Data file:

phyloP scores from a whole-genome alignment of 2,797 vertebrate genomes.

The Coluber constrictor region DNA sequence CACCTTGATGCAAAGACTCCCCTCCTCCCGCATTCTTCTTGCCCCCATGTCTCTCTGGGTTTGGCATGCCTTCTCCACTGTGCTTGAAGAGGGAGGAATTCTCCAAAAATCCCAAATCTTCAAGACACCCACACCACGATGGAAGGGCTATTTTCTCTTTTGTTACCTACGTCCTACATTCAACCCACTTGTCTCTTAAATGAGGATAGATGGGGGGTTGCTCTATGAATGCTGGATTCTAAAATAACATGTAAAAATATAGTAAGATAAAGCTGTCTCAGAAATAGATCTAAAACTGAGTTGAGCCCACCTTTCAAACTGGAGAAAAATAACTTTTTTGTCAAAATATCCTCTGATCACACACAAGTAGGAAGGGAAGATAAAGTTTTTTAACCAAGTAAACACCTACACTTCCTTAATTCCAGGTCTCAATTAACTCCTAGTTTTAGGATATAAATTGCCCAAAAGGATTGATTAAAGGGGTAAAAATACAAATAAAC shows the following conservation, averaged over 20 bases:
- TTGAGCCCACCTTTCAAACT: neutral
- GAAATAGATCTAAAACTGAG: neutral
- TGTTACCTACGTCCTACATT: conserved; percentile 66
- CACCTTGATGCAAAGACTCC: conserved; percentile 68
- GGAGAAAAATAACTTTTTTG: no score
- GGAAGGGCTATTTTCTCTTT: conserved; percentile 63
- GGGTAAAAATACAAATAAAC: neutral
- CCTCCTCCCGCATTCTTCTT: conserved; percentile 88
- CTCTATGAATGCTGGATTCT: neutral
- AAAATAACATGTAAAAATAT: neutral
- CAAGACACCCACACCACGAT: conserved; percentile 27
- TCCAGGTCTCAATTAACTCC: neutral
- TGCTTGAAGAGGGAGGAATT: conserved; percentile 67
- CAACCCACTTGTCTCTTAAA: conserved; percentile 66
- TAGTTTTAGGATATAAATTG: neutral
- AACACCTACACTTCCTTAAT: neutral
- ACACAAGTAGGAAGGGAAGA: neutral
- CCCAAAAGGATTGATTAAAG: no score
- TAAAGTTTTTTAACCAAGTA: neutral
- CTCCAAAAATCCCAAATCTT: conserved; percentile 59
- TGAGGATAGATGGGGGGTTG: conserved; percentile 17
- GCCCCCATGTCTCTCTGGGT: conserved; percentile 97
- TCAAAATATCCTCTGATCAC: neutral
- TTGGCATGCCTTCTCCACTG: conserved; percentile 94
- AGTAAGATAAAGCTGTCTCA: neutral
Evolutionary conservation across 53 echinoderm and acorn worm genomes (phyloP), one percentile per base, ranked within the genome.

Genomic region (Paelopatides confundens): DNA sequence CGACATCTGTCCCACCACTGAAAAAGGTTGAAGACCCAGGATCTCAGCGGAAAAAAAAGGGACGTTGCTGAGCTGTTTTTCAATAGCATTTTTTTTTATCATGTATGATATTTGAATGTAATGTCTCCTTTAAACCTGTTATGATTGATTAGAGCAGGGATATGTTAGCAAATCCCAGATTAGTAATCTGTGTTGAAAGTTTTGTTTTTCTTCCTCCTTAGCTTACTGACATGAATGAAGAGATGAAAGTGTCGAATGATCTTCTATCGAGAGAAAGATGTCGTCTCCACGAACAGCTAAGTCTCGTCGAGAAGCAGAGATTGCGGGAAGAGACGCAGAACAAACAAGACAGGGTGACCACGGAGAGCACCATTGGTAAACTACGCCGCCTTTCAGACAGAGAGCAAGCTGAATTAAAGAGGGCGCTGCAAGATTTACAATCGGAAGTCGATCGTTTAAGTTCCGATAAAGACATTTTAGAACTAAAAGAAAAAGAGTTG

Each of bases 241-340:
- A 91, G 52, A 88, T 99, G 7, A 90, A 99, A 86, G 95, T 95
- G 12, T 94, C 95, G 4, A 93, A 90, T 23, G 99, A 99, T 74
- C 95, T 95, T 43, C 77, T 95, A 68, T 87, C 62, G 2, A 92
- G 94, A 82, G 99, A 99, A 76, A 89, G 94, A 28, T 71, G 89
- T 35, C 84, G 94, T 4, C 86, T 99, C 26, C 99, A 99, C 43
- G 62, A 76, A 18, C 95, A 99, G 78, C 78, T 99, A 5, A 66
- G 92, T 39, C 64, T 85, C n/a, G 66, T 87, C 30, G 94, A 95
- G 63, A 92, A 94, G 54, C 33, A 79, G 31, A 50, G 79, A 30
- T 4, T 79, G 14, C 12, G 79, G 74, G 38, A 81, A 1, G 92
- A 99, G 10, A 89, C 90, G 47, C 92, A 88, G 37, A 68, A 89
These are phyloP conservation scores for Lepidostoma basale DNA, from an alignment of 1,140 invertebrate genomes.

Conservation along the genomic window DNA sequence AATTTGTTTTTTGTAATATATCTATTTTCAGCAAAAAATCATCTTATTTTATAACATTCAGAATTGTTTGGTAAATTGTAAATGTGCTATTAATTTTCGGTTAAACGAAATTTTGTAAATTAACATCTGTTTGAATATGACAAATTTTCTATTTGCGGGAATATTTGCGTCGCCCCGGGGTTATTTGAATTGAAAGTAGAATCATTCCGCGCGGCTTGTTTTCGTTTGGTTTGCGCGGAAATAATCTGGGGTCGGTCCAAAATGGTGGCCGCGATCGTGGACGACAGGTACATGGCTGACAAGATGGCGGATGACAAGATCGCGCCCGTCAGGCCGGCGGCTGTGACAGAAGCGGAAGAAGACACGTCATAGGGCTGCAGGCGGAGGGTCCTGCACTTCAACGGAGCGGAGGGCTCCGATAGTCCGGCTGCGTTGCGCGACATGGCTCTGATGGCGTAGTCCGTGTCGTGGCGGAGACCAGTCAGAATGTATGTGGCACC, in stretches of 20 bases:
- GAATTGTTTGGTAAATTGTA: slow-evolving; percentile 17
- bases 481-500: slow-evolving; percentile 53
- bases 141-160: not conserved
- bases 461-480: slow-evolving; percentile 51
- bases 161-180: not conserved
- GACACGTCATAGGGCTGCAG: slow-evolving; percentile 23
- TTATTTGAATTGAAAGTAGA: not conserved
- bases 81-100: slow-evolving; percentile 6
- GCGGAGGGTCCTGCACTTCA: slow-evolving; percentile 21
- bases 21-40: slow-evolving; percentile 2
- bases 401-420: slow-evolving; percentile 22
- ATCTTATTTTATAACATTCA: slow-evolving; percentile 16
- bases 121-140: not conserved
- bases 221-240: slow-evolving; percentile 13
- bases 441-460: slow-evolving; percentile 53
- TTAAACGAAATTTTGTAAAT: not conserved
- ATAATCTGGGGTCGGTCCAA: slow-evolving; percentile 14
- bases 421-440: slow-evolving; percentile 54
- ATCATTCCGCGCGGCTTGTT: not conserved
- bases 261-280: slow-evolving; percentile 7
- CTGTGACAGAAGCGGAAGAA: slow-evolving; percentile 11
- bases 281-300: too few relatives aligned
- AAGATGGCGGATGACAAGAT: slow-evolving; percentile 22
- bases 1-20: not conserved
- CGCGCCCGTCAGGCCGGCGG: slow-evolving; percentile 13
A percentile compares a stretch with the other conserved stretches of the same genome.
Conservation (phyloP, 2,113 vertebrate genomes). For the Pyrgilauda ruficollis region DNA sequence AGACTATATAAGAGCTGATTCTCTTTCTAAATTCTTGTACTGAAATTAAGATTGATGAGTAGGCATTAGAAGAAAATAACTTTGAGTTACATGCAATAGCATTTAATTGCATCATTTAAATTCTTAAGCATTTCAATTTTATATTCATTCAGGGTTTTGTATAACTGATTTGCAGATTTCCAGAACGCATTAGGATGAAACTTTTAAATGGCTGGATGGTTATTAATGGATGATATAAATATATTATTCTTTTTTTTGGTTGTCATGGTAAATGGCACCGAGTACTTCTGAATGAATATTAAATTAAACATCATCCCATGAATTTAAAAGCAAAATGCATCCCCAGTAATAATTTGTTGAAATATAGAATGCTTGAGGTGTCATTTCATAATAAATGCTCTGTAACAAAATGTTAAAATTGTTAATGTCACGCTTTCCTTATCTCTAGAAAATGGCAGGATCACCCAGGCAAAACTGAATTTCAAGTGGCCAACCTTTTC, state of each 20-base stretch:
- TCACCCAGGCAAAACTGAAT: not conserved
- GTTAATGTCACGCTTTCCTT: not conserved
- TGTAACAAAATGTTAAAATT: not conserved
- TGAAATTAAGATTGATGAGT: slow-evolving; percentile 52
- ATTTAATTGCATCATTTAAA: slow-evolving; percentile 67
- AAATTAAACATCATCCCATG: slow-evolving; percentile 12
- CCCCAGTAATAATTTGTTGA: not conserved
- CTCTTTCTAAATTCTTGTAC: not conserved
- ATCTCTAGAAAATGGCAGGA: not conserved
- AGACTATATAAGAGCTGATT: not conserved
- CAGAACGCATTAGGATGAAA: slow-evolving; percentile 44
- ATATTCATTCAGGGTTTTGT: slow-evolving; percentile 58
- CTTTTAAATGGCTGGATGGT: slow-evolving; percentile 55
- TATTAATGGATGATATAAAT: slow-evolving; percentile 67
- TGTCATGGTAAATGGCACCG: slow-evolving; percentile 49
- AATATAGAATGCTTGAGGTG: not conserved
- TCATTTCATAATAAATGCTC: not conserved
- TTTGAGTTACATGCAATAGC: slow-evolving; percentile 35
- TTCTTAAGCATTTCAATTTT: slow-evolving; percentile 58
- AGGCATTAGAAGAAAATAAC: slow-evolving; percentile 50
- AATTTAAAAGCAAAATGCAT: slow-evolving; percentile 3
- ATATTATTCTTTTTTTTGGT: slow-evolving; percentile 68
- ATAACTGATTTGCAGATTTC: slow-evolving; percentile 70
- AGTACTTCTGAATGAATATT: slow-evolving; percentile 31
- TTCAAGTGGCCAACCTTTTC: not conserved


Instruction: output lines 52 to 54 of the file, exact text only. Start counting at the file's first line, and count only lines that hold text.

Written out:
- bases 21-40: slow-evolving; percentile 2
- bases 401-420: slow-evolving; percentile 22
- ATCTTATTTTATAACATTCA: slow-evolving; percentile 16